You and your dog do everything together. You go on walks, you snuggle, you watch the news. But did you know, you might even take the same meds?
At Honeybee Health, one of the most common prescriptions we fill for dogs is levetiracetam (Keppra) which is used to treat seizures that result from epilepsy. But it’s also a well-known anti-seizure medication for adults and children. Read on for how the medication works in both humans and our furry friends.
How does levetiracetam work?
Levetiracetam is used to control certain types of seizures and belongs to a class of drugs known as anticonvulsants. The medication is typically taken by mouth once or twice a day and comes in the following dosage forms: tablet; tablet extended-release; tablet for suspension; and solution.
What is similar?
Overall the medication interacts with our respective bodies in the same way and most of the rules are the same. The following applies to both humans and dogs:
- Take the medication regularly to get the full effect;
- Do not crush the extended-release tablets, which will release the drug all at once and increase the risk of side effects;
- Do not stop taking this medication suddenly as it may increase the risk of seizure. If you or your pet need to stop this medication, taper down slowly as instructed by your doctor or vet;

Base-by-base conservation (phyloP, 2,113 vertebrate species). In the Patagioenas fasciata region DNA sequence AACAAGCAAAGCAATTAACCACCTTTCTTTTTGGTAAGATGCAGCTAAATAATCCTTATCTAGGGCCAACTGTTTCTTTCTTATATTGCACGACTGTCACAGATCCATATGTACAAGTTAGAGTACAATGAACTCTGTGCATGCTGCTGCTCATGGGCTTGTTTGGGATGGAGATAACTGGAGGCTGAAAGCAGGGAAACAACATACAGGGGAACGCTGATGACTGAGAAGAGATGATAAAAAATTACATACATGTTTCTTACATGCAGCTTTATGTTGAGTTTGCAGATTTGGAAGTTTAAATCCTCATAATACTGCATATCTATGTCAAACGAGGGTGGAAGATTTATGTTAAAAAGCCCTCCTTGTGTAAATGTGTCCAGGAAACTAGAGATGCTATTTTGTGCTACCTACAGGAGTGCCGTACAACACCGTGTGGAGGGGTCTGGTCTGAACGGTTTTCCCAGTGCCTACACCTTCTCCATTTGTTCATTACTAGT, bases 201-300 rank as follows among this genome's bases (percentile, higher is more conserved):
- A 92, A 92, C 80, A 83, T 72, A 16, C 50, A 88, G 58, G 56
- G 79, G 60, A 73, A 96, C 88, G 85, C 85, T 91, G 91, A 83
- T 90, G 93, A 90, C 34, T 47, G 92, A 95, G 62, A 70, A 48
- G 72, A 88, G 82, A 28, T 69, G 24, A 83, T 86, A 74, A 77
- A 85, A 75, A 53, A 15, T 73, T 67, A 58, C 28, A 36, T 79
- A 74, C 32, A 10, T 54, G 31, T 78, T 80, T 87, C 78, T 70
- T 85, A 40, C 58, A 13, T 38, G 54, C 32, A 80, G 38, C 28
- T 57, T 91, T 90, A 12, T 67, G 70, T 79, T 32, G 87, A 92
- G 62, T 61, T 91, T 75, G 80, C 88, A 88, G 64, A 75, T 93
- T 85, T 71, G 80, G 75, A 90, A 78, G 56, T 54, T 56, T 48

- Consult with your doctor or vet about any other drug interactions, including vitamins;
- Do not chew the regular tablets as there is a bitter taste (this one may be hard for dogs to follow!).
What is different for dogs?
Using levetiracetam to treat a dog’s seizures is technically “off-label” or “extra-label,” which just means it’s being prescribed beyond its original purpose.
The main side effect you’ll see in your dog is sleepiness and incoordination.
What is different for humans?
Given a human’s range of activities compared to that of a dog’s, there are some additional safety precautions patients will want to take. These include:
- Talk with your doctor before you use alcohol, marijuana or other forms of cannabis, prescription, or over-the-counter drugs that may slow your actions;
- In extended-release tablet formulations, you may see something that looks like the tablet in your stool. This is normal! If you have questions, talk with your pharmacist or doctor.